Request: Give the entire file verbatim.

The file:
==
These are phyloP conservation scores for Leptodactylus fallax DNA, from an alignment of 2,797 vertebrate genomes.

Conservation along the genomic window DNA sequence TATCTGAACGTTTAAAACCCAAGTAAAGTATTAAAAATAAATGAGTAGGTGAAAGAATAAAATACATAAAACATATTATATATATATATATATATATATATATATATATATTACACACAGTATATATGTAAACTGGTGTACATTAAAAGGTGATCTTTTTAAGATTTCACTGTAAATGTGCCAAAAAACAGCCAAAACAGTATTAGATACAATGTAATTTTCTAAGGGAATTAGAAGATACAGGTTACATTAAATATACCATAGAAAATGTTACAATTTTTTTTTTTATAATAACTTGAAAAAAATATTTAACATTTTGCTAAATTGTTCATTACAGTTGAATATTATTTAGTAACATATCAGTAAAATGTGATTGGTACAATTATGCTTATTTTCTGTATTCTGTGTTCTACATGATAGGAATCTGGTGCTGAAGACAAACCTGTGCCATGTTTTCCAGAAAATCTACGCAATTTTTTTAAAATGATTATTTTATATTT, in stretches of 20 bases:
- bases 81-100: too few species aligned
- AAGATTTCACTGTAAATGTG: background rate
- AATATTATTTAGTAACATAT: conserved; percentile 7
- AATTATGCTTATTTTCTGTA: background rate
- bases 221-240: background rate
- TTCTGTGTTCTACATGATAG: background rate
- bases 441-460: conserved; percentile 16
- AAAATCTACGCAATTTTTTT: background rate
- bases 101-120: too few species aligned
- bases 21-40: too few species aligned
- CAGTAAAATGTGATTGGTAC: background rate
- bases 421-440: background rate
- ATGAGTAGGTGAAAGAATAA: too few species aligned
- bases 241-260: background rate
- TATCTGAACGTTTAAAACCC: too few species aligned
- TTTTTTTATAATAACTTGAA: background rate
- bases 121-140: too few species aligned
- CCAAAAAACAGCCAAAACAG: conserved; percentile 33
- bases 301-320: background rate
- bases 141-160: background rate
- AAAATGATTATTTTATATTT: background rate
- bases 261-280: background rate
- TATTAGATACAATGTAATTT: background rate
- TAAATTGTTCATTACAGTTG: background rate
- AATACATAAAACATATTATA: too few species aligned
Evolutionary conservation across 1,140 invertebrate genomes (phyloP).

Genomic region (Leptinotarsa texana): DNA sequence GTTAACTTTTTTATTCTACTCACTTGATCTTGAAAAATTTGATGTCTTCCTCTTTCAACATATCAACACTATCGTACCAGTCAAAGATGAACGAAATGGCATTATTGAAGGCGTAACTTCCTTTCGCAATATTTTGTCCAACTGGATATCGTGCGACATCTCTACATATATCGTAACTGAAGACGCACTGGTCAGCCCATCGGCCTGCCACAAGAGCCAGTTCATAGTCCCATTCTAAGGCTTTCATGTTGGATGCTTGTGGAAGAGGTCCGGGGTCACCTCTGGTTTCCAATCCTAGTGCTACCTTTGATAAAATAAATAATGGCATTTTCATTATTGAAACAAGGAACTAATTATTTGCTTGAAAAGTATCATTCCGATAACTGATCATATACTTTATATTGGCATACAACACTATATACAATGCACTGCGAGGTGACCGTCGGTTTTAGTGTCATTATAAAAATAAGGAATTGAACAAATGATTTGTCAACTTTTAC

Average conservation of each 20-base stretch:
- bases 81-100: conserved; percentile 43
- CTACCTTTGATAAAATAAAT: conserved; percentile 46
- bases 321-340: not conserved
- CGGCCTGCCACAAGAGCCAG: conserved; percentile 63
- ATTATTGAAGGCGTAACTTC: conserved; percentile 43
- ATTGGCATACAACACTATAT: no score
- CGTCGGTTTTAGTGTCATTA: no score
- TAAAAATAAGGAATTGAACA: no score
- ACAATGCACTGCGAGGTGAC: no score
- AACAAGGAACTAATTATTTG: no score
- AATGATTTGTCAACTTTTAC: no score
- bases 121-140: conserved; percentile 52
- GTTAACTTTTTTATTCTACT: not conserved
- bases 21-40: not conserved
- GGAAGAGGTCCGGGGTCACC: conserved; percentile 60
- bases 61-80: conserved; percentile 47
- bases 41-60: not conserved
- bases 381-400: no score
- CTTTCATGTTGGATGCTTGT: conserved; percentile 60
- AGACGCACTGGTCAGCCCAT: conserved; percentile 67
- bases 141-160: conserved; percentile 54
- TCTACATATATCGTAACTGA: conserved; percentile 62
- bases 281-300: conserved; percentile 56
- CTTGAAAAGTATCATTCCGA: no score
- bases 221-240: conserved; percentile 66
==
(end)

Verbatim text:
These are phyloP conservation scores for Leptodactylus fallax DNA, from an alignment of 2,797 vertebrate genomes.

Conservation along the genomic window DNA sequence TATCTGAACGTTTAAAACCCAAGTAAAGTATTAAAAATAAATGAGTAGGTGAAAGAATAAAATACATAAAACATATTATATATATATATATATATATATATATATATATATTACACACAGTATATATGTAAACTGGTGTACATTAAAAGGTGATCTTTTTAAGATTTCACTGTAAATGTGCCAAAAAACAGCCAAAACAGTATTAGATACAATGTAATTTTCTAAGGGAATTAGAAGATACAGGTTACATTAAATATACCATAGAAAATGTTACAATTTTTTTTTTTATAATAACTTGAAAAAAATATTTAACATTTTGCTAAATTGTTCATTACAGTTGAATATTATTTAGTAACATATCAGTAAAATGTGATTGGTACAATTATGCTTATTTTCTGTATTCTGTGTTCTACATGATAGGAATCTGGTGCTGAAGACAAACCTGTGCCATGTTTTCCAGAAAATCTACGCAATTTTTTTAAAATGATTATTTTATATTT, in stretches of 20 bases:
- bases 81-100: too few species aligned
- AAGATTTCACTGTAAATGTG: background rate
- AATATTATTTAGTAACATAT: conserved; percentile 7
- AATTATGCTTATTTTCTGTA: background rate
- bases 221-240: background rate
- TTCTGTGTTCTACATGATAG: background rate
- bases 441-460: conserved; percentile 16
- AAAATCTACGCAATTTTTTT: background rate
- bases 101-120: too few species aligned
- bases 21-40: too few species aligned
- CAGTAAAATGTGATTGGTAC: background rate
- bases 421-440: background rate
- ATGAGTAGGTGAAAGAATAA: too few species aligned
- bases 241-260: background rate
- TATCTGAACGTTTAAAACCC: too few species aligned
- TTTTTTTATAATAACTTGAA: background rate
- bases 121-140: too few species aligned
- CCAAAAAACAGCCAAAACAG: conserved; percentile 33
- bases 301-320: background rate
- bases 141-160: background rate
- AAAATGATTATTTTATATTT: background rate
- bases 261-280: background rate
- TATTAGATACAATGTAATTT: background rate
- TAAATTGTTCATTACAGTTG: background rate
- AATACATAAAACATATTATA: too few species aligned
Evolutionary conservation across 1,140 invertebrate genomes (phyloP).

Genomic region (Leptinotarsa texana): DNA sequence GTTAACTTTTTTATTCTACTCACTTGATCTTGAAAAATTTGATGTCTTCCTCTTTCAACATATCAACACTATCGTACCAGTCAAAGATGAACGAAATGGCATTATTGAAGGCGTAACTTCCTTTCGCAATATTTTGTCCAACTGGATATCGTGCGACATCTCTACATATATCGTAACTGAAGACGCACTGGTCAGCCCATCGGCCTGCCACAAGAGCCAGTTCATAGTCCCATTCTAAGGCTTTCATGTTGGATGCTTGTGGAAGAGGTCCGGGGTCACCTCTGGTTTCCAATCCTAGTGCTACCTTTGATAAAATAAATAATGGCATTTTCATTATTGAAACAAGGAACTAATTATTTGCTTGAAAAGTATCATTCCGATAACTGATCATATACTTTATATTGGCATACAACACTATATACAATGCACTGCGAGGTGACCGTCGGTTTTAGTGTCATTATAAAAATAAGGAATTGAACAAATGATTTGTCAACTTTTAC

Average conservation of each 20-base stretch:
- bases 81-100: conserved; percentile 43
- CTACCTTTGATAAAATAAAT: conserved; percentile 46
- bases 321-340: not conserved
- CGGCCTGCCACAAGAGCCAG: conserved; percentile 63
- ATTATTGAAGGCGTAACTTC: conserved; percentile 43
- ATTGGCATACAACACTATAT: no score
- CGTCGGTTTTAGTGTCATTA: no score
- TAAAAATAAGGAATTGAACA: no score
- ACAATGCACTGCGAGGTGAC: no score
- AACAAGGAACTAATTATTTG: no score
- AATGATTTGTCAACTTTTAC: no score
- bases 121-140: conserved; percentile 52
- GTTAACTTTTTTATTCTACT: not conserved
- bases 21-40: not conserved
- GGAAGAGGTCCGGGGTCACC: conserved; percentile 60
- bases 61-80: conserved; percentile 47
- bases 41-60: not conserved
- bases 381-400: no score
- CTTTCATGTTGGATGCTTGT: conserved; percentile 60
- AGACGCACTGGTCAGCCCAT: conserved; percentile 67
- bases 141-160: conserved; percentile 54
- TCTACATATATCGTAACTGA: conserved; percentile 62
- bases 281-300: conserved; percentile 56
- CTTGAAAAGTATCATTCCGA: no score
- bases 221-240: conserved; percentile 66